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B-type natriuretic peptide
This test looks for the hormone BNP in your blood. BNP stands for brain natriuretic peptide. It is made inside the pumping chambers of your heart when pressure builds up from heart failure. The test is an important tool for healthcare providers to diagnose heart failure quickly.
Heart failure happens when your heart is not pumping blood well. This causes cells inside your heart to release BNP. This opens up blood vessels in your body to take pressure off your heart. A BNP blood test correctly shows heart failure about 90% of the time.
The BNP test can help your healthcare provider diagnose heart failure, plan treatment, see how well the treatment is working, and figure out when it is safe for you to leave the hospital. The BNP test can show how serious your heart failure is now and how severe your heart failure will be in the future. A BNP test is quite accurate and it only takes about 15 minutes to get the results.
You may need this test if your healthcare provider suspects that you have heart failure.
The main symptom of heart failure is difficulty breathing (dyspnea). If you go to your healthcare provider's office or the emergency room with trouble breathing, your provider will want to know the cause as quickly as possible. Many conditions can cause breathing difficulties, but if you also have a blood test that is positive for BNP, heart failure is likely causing your symptoms.
You may also need this test so that your healthcare provider can see how well your heart failure therapy is working.
You may have a blood test called atrial natriuretic peptide (ANP). ANP is a hormone similar to BNP, but it is made in a different part of the heart. You may also have other blood tests, a chest X-ray, an electrocardiogram, or an echocardiogram, which is an ultrasound of the heart.
Test results may vary depending on your age, gender, health history, the method used for the test, and other things. Your test results may not mean you have a problem. Ask your healthcare provider what your test results mean for you.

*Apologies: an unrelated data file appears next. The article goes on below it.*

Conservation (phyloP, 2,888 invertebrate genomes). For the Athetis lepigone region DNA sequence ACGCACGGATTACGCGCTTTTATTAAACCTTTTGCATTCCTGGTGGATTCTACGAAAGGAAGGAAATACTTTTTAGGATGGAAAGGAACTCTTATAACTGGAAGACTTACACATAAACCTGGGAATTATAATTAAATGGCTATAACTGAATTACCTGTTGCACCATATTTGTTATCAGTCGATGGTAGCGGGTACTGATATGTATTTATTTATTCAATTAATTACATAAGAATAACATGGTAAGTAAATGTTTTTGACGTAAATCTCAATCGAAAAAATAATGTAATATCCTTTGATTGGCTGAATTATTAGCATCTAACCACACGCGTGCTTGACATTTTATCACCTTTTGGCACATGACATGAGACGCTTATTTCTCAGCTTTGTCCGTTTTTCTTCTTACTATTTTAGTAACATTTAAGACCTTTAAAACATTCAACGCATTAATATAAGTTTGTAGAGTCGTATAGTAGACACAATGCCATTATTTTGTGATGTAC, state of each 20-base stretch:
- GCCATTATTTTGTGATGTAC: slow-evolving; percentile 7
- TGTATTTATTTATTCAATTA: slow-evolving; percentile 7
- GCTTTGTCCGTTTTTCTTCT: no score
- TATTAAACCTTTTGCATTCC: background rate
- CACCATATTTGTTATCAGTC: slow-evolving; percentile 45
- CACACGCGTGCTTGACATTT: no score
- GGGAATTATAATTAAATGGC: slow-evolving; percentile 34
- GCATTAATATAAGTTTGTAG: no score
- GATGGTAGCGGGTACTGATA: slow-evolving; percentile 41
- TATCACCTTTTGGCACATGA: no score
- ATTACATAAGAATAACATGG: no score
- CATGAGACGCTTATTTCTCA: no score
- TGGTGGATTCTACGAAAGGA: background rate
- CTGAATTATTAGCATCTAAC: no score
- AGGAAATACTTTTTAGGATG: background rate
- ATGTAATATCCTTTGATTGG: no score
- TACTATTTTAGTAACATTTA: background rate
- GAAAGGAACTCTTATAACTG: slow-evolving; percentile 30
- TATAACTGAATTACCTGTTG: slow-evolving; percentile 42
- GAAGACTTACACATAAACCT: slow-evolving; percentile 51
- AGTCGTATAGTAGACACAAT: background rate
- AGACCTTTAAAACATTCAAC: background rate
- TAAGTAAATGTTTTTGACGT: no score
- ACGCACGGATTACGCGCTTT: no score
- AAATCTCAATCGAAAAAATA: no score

BNP is measured in picograms per milliliter (pg/mL) or nanograms per liter (ng/L). In general, the more serious your heart failure, the higher your levels of BNP will be. But test results vary by age, sex, and body mass index. Normal values tend to go up with age. They also tend to be higher in women and lower in men. Both men and women who are obese tend to have lower levels.
The test is done with a blood sample. A needle is used to draw blood from a vein in your arm or hand.
Having a blood test with a needle carries some risks. These include bleeding, infection, bruising, and feeling lightheaded. When the needle pricks your arm or hand, you may feel a slight sting or pain. Afterward, the site may be sore.
Other things besides heart failure can cause your BNP to rise, including:
Kidney failure or being on dialysis
Long-term, or chronic, heart failure
Nesiritide, a synthetic form of BNP used to treat heart failure
You don't need to prepare for this test. Be sure your healthcare provider knows about all medicines, herbs, vitamins, and supplements you are taking. This includes medicines that don’t need a prescription and any illicit drugs you may use.
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